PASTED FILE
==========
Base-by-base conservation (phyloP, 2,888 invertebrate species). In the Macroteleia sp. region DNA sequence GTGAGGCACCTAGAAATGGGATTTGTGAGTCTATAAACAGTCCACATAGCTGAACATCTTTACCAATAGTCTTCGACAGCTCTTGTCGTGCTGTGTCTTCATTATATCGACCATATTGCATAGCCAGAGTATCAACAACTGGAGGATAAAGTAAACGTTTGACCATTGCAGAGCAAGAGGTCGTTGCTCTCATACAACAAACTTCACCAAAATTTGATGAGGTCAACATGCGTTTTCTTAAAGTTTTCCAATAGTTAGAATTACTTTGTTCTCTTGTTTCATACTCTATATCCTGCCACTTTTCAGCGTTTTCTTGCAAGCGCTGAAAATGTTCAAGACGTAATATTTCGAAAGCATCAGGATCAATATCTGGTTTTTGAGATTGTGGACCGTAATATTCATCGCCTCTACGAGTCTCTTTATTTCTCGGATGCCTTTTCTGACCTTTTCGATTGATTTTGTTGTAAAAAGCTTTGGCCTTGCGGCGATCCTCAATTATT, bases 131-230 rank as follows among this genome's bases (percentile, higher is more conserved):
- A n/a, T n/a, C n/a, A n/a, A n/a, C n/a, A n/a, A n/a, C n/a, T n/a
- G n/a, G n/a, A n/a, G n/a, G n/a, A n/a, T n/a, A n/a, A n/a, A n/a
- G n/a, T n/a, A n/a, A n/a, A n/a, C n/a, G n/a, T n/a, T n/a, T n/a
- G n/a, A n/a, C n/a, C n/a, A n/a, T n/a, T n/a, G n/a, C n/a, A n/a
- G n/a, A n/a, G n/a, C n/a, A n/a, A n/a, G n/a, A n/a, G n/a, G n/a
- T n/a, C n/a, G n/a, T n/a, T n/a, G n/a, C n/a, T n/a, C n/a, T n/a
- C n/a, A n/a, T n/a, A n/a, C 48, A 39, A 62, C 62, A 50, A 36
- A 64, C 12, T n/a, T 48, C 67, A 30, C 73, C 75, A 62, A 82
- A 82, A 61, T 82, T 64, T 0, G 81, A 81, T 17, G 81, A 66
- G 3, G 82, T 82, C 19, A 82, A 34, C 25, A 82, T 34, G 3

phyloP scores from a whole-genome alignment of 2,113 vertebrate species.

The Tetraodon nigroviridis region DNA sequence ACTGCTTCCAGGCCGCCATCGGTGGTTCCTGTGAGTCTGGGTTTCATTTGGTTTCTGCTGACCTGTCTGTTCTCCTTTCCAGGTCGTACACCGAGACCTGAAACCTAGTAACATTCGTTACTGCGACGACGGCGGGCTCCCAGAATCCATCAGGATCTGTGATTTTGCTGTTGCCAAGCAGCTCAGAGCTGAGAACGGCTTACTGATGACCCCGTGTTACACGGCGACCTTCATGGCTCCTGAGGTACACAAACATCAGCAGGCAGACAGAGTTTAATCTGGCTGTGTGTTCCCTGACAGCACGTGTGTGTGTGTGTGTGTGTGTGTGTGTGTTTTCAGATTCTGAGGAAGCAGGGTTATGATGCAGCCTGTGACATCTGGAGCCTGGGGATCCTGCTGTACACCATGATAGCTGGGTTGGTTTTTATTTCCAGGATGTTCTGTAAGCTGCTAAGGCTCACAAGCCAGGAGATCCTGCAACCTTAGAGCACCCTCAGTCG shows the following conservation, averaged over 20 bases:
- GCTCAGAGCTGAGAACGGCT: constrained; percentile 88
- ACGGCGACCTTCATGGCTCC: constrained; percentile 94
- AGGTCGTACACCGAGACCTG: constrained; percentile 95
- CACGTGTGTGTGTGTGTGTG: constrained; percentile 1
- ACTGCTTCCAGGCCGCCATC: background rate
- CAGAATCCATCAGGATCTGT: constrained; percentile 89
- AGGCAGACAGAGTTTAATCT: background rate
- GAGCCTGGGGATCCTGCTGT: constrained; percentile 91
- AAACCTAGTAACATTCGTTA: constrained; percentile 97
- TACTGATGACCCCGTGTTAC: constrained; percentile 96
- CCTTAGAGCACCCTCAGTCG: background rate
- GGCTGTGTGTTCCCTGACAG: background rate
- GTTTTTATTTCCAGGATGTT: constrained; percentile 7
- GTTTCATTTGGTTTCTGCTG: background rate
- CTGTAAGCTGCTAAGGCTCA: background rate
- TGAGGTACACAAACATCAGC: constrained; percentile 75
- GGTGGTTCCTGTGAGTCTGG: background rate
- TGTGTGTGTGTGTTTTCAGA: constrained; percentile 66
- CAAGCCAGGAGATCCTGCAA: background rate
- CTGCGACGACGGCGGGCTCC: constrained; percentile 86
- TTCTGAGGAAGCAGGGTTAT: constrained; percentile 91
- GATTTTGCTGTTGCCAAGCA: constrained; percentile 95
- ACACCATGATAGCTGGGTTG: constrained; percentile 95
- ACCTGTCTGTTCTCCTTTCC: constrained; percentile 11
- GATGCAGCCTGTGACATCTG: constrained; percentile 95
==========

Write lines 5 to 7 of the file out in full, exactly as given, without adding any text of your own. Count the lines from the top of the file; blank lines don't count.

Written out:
- G n/a, A n/a, C n/a, C n/a, A n/a, T n/a, T n/a, G n/a, C n/a, A n/a
- G n/a, A n/a, G n/a, C n/a, A n/a, A n/a, G n/a, A n/a, G n/a, G n/a
- T n/a, C n/a, G n/a, T n/a, T n/a, G n/a, C n/a, T n/a, C n/a, T n/a